A Second Act For A Home Destroyed By Fire.
Thomas and Kay Crowder hadn't planned on leveling their 1950s ranch house in southwestern Raleigh, N.C. But sometimes fate—or fire—has a way of changing things. Early one morning in 1998, the Crowders and their two children fled out the front door while a hot water heater fire raged. The blaze destroyed most of the unpretentious brick house, along with nearly all of the family's possessions.
Though an unqualified disaster, the fire did help them realize how committed they were to living in their neighborhood near North Carolina State University. “Sitting out there that day, we must have had 50 neighbors offering us their home, clothing, anything they could,” says Kay. Within days, she and her husband, the principal of Raleigh architecture firm Architektur, decided to rebuild and expand on the blackened foundation of their old house. Thomas sketched out a new design that resembled the original in size and scale, but incorporated his love of clean lines and industrial materials. Not only would the project represent a new beginning—“an opportunity to start over,” he says—but it would also be as noncombustible as possible. The Crowders weren't going to risk another fire.
There was just one problem, though. The only contractor the couple approached categorically refused to take on the job. “We said no twice,” says Dan Hill of T.W. Smith Co., a Raleigh-based commercial contractor who's built several non-residential Architektur commissions. “I didn't want to do it because of our lack of experience in residential construction.” Thomas Crowder persisted, arguing that the home's light-gauge steel frame and concrete block walls were more typical of commercial construction than residential. Hill finally agreed. “I felt a responsibility to Thomas as a friend and a client,” he says. “And he did convince me that it would be a good project.”
So Hill and his crew set about clearing the sooty site. “A fire rebuild is nasty work, until you get all the fire-damaged materials out or encapsulated,” he says. Once that part was finished, the company's expertise in building quickly, accurately, and on very tight sites became apparent. Crowder designed the house on a 4-foot module, meaning every window, door, and electrical outlet had to line up perfectly so as not to throw off the grid. To make matters more challenging, many of the project's raw materials—concrete block walls, metal columns and door frames, and poured concrete floors—were left exposed. “The tolerances were lower than usual,” says T.W. Smith's Tony Zlatovich, the project manager. “The columns, for example. Typically you'd have a chance to wrap them, but here we used them as a finished product.”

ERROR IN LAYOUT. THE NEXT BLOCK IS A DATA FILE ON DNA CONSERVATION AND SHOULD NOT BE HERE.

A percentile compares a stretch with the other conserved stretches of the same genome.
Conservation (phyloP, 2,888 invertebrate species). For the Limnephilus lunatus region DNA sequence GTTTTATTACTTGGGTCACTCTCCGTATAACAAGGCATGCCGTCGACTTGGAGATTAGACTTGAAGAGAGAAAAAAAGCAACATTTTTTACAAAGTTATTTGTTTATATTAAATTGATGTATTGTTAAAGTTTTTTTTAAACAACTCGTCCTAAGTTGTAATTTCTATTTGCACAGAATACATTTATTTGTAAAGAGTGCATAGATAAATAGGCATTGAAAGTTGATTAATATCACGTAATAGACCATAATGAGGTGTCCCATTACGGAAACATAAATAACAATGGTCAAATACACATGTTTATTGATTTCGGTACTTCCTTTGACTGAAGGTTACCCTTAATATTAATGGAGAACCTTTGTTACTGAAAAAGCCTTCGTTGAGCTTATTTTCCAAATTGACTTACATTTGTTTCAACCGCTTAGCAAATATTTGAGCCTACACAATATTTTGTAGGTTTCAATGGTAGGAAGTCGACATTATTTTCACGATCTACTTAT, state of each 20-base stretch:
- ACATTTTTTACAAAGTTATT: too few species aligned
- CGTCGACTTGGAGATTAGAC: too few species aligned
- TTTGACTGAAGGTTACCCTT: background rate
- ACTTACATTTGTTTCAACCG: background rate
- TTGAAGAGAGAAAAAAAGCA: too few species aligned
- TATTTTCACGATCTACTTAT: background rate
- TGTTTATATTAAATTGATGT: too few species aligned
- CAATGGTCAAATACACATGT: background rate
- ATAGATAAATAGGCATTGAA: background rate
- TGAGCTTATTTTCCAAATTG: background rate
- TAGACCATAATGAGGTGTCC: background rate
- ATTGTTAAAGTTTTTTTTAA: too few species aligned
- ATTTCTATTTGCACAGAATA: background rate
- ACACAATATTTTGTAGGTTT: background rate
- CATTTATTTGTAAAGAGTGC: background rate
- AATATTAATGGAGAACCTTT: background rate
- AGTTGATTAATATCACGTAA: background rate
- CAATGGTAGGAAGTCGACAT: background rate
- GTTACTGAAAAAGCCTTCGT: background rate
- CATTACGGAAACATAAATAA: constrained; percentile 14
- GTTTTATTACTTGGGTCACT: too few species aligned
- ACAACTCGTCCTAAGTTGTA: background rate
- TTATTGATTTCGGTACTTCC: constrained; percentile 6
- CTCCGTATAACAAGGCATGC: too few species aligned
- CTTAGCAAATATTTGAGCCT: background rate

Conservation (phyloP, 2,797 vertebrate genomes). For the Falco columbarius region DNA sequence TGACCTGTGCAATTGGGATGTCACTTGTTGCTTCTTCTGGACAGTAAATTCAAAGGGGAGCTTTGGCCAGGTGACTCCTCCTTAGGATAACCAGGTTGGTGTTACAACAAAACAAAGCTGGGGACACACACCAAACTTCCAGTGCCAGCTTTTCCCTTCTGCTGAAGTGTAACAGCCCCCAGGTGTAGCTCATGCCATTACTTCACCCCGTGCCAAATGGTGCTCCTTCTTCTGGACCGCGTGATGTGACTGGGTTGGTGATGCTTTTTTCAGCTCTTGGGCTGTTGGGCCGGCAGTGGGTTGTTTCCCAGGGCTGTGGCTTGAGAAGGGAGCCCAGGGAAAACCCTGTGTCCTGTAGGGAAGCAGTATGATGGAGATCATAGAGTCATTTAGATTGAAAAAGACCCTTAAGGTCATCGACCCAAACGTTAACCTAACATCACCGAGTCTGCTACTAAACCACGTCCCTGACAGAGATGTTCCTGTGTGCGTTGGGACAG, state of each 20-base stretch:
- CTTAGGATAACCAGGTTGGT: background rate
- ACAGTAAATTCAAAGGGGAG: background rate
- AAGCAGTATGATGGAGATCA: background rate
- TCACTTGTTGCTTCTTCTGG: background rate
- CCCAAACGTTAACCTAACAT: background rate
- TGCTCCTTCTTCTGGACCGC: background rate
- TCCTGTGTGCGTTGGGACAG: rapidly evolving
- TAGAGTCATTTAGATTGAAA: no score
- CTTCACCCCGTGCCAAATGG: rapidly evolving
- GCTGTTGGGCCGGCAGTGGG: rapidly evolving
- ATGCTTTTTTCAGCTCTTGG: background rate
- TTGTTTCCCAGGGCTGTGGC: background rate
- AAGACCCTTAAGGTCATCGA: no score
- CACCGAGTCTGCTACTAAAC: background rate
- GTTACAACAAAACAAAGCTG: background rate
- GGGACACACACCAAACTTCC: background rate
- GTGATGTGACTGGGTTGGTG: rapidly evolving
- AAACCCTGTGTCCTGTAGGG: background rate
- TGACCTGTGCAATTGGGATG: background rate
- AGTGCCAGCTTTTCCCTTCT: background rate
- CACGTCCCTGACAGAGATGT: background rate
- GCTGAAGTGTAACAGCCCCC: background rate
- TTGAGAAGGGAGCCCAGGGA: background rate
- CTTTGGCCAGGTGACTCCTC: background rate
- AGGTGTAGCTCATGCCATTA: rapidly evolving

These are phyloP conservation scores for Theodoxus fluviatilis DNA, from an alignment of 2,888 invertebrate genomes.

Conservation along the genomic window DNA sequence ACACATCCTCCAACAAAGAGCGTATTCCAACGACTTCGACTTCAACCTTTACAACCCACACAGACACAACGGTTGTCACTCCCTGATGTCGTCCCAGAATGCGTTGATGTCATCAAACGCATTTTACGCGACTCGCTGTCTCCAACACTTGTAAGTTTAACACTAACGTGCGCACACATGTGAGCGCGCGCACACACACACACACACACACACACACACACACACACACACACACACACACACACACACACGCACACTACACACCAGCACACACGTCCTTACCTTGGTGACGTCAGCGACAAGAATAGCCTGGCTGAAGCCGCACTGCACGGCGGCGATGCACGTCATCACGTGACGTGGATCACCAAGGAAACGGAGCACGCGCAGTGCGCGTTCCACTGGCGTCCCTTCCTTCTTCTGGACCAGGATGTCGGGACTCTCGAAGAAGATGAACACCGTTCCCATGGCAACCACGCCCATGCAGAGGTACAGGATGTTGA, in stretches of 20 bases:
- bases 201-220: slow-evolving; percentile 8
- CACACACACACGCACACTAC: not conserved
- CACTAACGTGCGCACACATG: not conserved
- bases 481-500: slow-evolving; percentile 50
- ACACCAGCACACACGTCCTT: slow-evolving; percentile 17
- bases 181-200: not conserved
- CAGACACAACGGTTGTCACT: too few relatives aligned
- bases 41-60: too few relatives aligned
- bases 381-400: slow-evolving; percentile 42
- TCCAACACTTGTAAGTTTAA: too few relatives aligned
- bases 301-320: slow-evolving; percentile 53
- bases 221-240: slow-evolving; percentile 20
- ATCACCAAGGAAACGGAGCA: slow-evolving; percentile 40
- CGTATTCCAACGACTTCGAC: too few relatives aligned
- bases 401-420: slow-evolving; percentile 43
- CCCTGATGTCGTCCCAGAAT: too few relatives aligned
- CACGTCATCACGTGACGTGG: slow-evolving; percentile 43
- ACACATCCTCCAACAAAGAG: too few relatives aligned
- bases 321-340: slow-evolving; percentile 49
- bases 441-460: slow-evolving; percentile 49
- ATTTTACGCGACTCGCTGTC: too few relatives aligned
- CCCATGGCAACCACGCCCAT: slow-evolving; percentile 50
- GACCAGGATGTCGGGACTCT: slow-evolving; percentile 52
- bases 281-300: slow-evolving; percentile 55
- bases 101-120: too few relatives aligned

Part of Crowder's goal in specifying such an industrial palette was aesthetic. “I wanted to take utilitarian materials and blend them together in an elegant way.” he says. But visions of the old house going up in flames never strayed far from his mind. The 10-inch concrete masonry units that make up most of the new home's interior and exterior walls can withstand a fire for up to two hours. They contain an inch of rigid polystyrene insulation, chosen for its high R-value. “The insulation would melt under high heat, but it wouldn't contribute to flame spread,” he says. “The same with the steel frame. The laminated beams in the ceiling will burn, but since they char they don't spread fire either.” Furniture, built-in cabinetry, and hardwood floors in some areas represent the only wood in the house apart from the beams.